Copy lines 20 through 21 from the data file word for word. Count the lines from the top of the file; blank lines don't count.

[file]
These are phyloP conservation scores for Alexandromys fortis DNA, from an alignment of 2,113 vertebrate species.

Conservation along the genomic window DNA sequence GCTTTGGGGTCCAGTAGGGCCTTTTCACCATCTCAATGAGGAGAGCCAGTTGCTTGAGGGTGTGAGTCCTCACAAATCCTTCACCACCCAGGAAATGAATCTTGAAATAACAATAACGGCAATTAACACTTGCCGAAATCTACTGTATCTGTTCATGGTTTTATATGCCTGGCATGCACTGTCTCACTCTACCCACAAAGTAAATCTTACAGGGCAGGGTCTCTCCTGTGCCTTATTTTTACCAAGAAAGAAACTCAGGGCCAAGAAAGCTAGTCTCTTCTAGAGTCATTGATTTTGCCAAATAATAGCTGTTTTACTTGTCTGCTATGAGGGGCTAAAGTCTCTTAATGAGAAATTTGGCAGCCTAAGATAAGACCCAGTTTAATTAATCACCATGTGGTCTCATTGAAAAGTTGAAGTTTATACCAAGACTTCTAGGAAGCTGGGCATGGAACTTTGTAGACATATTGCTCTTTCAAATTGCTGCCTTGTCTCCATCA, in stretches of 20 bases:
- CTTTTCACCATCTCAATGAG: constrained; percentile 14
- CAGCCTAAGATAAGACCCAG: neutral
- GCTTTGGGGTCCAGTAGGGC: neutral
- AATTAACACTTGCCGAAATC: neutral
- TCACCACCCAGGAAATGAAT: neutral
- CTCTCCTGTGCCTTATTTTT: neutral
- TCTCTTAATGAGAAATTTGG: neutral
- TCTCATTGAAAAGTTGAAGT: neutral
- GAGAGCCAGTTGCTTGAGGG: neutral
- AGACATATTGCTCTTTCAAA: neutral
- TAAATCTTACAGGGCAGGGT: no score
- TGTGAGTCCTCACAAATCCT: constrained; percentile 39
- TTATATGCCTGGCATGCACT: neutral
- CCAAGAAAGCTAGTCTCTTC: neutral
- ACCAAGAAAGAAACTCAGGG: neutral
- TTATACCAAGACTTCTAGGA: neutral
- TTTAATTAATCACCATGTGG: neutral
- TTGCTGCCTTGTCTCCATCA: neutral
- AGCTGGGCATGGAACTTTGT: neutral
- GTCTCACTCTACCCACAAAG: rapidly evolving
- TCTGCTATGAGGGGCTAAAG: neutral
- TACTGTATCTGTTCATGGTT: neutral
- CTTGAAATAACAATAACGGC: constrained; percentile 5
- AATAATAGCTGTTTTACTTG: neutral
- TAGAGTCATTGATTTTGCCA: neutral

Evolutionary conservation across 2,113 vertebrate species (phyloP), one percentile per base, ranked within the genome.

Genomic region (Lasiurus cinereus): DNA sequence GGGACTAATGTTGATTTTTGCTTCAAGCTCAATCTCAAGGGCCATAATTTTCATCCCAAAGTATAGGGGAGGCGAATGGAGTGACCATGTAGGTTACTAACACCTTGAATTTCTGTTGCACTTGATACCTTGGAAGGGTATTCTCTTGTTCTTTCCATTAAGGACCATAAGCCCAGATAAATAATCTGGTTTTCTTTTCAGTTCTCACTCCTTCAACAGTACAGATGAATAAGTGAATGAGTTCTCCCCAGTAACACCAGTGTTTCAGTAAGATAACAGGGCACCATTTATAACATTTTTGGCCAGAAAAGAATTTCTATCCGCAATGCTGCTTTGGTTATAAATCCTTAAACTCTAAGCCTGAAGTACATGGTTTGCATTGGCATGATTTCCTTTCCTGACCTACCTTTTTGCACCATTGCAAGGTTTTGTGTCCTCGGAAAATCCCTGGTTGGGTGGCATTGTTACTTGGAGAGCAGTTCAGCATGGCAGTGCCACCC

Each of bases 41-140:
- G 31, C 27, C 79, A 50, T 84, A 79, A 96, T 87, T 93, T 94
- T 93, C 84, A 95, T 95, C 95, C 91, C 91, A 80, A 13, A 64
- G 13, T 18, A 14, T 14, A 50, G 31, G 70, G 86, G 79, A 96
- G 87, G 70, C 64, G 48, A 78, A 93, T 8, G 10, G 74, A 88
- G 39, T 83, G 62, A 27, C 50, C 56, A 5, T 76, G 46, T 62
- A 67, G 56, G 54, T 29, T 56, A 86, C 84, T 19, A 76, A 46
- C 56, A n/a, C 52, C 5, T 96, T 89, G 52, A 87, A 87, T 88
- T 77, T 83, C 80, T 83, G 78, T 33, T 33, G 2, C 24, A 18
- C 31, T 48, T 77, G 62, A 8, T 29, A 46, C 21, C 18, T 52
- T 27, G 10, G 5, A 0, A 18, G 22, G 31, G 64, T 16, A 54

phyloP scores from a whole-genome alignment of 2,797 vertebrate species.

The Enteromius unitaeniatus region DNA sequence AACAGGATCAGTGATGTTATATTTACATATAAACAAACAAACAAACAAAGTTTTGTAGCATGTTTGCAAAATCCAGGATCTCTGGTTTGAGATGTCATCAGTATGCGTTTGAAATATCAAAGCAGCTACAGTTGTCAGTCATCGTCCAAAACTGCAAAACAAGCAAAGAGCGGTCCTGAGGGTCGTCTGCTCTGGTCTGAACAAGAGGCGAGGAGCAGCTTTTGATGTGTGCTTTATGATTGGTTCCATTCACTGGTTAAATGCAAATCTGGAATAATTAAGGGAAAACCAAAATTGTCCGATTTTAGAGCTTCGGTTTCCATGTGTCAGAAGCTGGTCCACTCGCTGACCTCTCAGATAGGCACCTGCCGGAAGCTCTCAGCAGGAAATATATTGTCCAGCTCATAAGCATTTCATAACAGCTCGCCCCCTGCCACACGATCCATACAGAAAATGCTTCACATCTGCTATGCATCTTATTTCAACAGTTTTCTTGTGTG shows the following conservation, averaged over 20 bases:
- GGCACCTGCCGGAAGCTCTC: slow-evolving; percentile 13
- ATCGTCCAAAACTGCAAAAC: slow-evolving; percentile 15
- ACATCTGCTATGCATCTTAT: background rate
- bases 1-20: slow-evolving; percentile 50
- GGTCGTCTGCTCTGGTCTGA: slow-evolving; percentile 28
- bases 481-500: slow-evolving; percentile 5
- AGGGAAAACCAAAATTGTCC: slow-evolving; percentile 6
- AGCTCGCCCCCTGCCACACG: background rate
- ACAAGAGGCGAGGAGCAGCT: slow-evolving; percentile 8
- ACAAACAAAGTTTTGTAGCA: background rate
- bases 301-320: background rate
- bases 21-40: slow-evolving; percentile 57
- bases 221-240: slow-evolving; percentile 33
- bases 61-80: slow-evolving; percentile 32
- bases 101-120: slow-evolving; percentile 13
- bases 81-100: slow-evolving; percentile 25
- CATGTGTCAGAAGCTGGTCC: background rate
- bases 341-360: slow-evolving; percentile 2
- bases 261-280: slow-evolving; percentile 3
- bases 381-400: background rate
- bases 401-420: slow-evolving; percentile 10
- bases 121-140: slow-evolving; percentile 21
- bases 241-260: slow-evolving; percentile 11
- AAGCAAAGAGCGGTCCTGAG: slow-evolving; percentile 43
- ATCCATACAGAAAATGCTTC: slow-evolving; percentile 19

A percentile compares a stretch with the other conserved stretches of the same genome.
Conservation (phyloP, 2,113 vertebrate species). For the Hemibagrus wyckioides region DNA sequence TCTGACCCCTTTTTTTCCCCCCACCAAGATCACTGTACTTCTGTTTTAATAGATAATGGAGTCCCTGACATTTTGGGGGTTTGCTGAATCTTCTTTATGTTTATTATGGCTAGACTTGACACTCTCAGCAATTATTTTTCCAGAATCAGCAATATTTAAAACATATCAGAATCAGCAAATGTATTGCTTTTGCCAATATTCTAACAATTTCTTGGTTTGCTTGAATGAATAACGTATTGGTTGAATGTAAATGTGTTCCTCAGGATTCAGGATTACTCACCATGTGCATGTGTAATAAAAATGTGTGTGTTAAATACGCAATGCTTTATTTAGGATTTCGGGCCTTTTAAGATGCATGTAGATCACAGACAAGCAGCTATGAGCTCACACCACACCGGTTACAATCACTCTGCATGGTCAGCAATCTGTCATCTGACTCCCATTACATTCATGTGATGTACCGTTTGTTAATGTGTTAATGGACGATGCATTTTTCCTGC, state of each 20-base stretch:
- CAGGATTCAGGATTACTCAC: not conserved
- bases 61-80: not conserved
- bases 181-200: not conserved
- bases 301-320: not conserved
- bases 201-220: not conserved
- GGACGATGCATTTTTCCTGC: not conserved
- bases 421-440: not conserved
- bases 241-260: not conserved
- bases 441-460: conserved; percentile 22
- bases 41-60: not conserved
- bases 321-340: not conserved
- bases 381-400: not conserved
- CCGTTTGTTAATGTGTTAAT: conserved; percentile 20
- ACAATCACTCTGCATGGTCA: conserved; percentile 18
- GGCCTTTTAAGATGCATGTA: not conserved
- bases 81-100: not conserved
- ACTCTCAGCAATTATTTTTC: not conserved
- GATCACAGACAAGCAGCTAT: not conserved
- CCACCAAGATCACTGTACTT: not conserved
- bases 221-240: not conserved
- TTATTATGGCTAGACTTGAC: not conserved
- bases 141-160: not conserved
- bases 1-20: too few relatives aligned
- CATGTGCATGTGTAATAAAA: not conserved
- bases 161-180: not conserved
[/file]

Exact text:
- TTGCTGCCTTGTCTCCATCA: neutral
- AGCTGGGCATGGAACTTTGT: neutral